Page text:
Kids ages 2-10 are invited to meet the Easter Bunny, decorate cookies, play games, make crafts, and participate in the Easter egg hunt.
What you need to know:
Cost: $5 per child
Date & Time: April 11, 2020 from 12 p.m. – 4 p.m.
Location: Ernie Radbourne Pavillion, 10326 -102nd Avenue
It was Valentines Day and I had made a lunch date with one of my favourite humans at Famoso Pizza. We are sitting at lunch, my youngest son tagging along for the ride.
The table next to us was filled with about 20 firefighters from the Spruce Grove Fire Department. We witnessed a man stand up and choke back a few tears as he made a speech to his retiring captain. It was touching and obvious that this man had made a huge difference in the lives of his team and in the community.
I looked longingly at my son knowing that I owed his life and safety to these brave men.
A couple years ago my son got locked in my vehicle while I was getting his brother out. The door closed and my car lost signal to the keys inside. My car is made to never lock with the keys inside so this was a very, big, problem. I got my one son out while my youngest stayed strapped into his car seat.
My kids are 8 & 11 and are in Grade 3 & 6. Just like us sometimes they need a break. So I let them stay home from school even when they’re not sick.
We don’t over schedule (as much as we can with two active kids) but sometimes life piles up. Big family changes, busy weekends, changes in school, and growth spurts sometimes all pile up in one messy ball of emotion and they get to a point where they just cannot function.
So they get to stay home. No questions asked.
I will say that this does not happen often. We trust them to make a judgement call when they need it and this power has yet to be abused. So far in this school year the youngest has taken one day and the oldest has taken two. They are rarely sick (knock on wood) and although we travel occasionally they don’t often have to miss a ton of school.
I can usually tell as soon as they wake up that they are going to use the “free pass” that day. Sometimes they will wake up, start playing into it and talking about staying home but 99% of the time they perk up, eat their breakfast and continue on with their day. But the other 1%? They tell me they just need a day.
A day to stay in bed. Read. Build Lego while listening to their podcasts. Watch their favourite cartoons. Cuddle.
I know the privilege I have to be able to work from home and adjust to their needs. I am grateful I have kids who do not take advantage of this. I get that this will not work for every family.
But for us this works. And as they grow up and become adults I hope that they learn that it’s OK to take a day to recharge.
Deanne Ferguson is the owner of Box Social Event Planning. When she is not planning fun, family, friendly events she is finding the yummiest food for the Edmonton Home and Garden Show Food Stage. She loves her #cocktailMonday dates with her husband and chasing around her two boys. You can find her at @DeanneFerguson on Instagram and @BoxSocialYEG on Twitter
I am not neurotypical. I have been diagnosed with ADHD, ED, LMNOP… Depression, anxiety and others I don’t know enough about to write about quite yet. Along with these letters, each one carries their own unique symptoms I deal with on a daily basis and while I try not to let diagnoses define who I am, it has been pretty clear that my diagnosis are something I can’t ignore. Also, LMNOP is not a real diagnoses, before we go any further.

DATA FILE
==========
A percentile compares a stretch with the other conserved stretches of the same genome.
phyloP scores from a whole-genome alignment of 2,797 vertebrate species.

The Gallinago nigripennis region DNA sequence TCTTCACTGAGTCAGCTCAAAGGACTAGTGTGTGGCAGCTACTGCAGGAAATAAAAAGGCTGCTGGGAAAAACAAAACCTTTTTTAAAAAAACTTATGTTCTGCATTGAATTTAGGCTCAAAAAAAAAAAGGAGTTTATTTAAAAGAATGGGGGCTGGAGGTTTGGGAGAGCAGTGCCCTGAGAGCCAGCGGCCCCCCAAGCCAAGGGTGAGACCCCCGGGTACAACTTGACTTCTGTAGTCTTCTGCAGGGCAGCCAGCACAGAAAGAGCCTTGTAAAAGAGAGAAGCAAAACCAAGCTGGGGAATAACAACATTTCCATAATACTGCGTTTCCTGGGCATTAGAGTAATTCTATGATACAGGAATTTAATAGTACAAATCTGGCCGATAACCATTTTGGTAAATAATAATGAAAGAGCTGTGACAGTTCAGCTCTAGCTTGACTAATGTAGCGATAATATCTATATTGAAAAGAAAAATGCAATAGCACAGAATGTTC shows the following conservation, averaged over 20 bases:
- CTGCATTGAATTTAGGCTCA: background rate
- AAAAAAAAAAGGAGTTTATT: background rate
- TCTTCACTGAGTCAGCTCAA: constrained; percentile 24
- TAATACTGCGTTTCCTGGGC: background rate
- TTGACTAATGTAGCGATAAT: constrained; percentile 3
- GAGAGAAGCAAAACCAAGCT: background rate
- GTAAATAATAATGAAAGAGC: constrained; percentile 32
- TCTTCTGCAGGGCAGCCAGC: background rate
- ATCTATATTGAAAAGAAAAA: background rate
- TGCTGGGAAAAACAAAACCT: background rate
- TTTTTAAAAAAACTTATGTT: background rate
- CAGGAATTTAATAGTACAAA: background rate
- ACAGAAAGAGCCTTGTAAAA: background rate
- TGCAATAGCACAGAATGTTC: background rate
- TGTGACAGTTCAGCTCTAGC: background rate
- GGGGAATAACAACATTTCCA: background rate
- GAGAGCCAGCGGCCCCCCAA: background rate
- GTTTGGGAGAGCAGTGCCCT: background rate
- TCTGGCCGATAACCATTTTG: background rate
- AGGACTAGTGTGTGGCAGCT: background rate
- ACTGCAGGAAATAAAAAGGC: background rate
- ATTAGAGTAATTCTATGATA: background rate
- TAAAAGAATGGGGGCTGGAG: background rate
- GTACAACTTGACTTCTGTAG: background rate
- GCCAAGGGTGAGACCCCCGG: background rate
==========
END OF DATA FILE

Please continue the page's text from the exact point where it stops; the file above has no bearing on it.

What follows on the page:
When I was in my 20’s I played the game with myself where I decided I would not let my past effect my future. That I would not “dwell” in it and that anything I had gone through before was not going to shape who I was. This led me onto several unsavory paths that definitely shaped who I am if my diagnoses didn’t. Ignoring your symptoms is pretty impossible. While you think you are ignoring them, what you’re actually doing is pushing away anyone effected by your symptoms and bringing in people who have the same symptoms as you in the guise of “understanding” and “relating”. Let me tell you something, two unstable people does not a stable relationship make. In time, your life becomes chaos. The people in it are causing chaos by mirroring what you’re going through and dragging you down with them. The people you should have in your life that love you, you subconsciously push away in order to protect them. Or, you’re too afraid to hear the truth and be faced with the consequences of your own decisions. The decision that you were going to ignore your symptoms.
I’ll be honest with you, I have loved making goody bags for my kid’s birthdays. However, and that’s a BIG HOWEVER never once have I judged anyone for choosing not to make them and I’ve always taught my kids to be grateful that they’ve been invited to a birthday part and to not expect anything else.
My anxiety seemed to be managed and I was doing so well for a long time.
Well, you know how that goes. Life happens. Family issues pop up, especially around the holidays. I got busy and missed a few days of my medication and boom. The insecurities, the irrational thinking, the fear, all come on and it feels like I’m drowning again.
And you would THINK you would notice this in yourself but in my case I didn’t. I had to have a friend give a good swift kick and say – Ok, what’s up – you haven’t been like this in a long time. Then it dawns on me, and I remember missing days. And my Dr. has said that particularly stressful times will make my anxiety “flare up” but there is also the issue of time.